‘Fuyu’ perisimmon fruit were treated with 500 nL·L−1 1-methylcyclopropene (1-MCP) for 24 h at 20 °C and then stored at 4 °C for 45 days to investigate the effects of 1-MCP on chilling injury (CI) during storage at 4 °C. Persimmon fruit developed CI, manifested as rapid softening and external and internal browning. Injury symptoms were reduced by 1-MCP treatment. 1-MCP also delayed increases in respiration and ethylene production. Compared with control fruit, 1-MCP-treated fruit exhibited increased superoxide dismutase and catalase activities within the initial storage period and lower membrane permeability, malondialdehyde content, and peroxidase and polyphenol oxidase activities throughout the entire storage period. These results suggest that reduction of CI symptoms in persimmon fruit in response to 1-MCP treatment may be attributed to altered oxidative status.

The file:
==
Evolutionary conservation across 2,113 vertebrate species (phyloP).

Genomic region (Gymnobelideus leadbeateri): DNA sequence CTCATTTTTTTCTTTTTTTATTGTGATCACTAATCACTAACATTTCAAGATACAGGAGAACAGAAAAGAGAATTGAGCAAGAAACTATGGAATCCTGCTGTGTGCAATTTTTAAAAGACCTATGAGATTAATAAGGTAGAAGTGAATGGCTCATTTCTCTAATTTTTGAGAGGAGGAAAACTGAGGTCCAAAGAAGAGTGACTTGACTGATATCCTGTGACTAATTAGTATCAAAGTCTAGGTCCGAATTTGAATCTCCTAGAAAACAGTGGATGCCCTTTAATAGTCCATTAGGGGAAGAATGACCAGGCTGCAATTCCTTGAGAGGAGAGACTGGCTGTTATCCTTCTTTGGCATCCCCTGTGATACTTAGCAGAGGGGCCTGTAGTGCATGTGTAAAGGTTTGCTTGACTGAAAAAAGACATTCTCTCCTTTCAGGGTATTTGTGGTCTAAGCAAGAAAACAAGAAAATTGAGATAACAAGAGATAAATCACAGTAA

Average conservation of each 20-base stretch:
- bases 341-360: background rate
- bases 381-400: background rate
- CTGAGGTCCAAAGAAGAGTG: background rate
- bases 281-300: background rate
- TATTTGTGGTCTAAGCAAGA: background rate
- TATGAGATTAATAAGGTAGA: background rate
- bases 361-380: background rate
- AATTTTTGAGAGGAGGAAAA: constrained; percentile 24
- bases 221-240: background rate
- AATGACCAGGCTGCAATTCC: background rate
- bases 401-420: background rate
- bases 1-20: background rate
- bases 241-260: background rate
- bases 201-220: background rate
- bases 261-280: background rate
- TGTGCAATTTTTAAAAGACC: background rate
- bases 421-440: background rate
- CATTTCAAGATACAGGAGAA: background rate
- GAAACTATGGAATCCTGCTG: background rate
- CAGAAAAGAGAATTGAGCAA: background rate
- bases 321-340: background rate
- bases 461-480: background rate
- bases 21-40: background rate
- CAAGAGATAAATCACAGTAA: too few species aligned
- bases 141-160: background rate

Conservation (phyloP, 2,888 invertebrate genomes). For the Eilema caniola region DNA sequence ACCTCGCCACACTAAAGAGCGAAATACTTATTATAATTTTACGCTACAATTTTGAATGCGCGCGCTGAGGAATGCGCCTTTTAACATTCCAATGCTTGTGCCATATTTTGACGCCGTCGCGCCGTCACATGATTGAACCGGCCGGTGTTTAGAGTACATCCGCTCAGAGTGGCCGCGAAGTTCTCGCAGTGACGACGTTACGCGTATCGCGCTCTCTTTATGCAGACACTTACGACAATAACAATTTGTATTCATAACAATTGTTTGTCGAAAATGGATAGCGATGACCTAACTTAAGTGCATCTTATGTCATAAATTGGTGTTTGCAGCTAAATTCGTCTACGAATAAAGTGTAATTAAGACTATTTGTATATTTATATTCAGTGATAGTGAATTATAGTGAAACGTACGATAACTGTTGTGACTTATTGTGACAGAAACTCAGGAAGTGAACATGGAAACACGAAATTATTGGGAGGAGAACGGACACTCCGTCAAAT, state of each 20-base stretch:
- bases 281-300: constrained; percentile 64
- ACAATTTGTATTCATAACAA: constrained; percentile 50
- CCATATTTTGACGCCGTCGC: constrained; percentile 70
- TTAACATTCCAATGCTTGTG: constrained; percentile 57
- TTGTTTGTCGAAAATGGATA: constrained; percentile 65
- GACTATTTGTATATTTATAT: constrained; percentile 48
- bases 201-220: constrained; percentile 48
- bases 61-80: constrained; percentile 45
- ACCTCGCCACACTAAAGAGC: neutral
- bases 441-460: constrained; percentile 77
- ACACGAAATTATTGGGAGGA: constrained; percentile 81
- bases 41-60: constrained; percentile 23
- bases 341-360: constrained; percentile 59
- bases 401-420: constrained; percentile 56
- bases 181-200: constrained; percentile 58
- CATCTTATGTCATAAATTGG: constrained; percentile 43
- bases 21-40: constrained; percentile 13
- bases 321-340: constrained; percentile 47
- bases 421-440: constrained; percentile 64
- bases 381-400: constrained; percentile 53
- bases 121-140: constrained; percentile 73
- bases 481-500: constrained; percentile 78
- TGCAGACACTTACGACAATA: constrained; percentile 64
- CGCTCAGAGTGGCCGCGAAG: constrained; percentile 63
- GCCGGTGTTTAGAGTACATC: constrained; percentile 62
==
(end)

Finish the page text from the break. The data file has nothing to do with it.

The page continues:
Expansins are proteins that have been reported to contribute to fruit softening. In this study, an expansin gene, CDK-Exp3, was identified from persimmon fruit, and the mRNA accumulation of CDK-Exp3 during postharvest softening was examined using real-time polymerase chain reaction (PCR). Sequence analysis showed that CDK-Exp3 contained a putative open reading frame of 765 bp encoding a polypeptide of 254 amino acid residues, which had all the characteristics of α-expansin. As fruit softened, the expression of CDK-Exp3 increased dramatically within the initial 8-day ripening at 20 °C followed by a gradual decline at the late stages of ripening. The expression of CDK-Exp3 was inhibited by gibberellic acid, and the maximum transcript abundance was delayed by 20 days compared with that of the control fruit. The results suggest that CDK-Exp3 might be closely related to softening of persimmon fruit during postharvest ripening.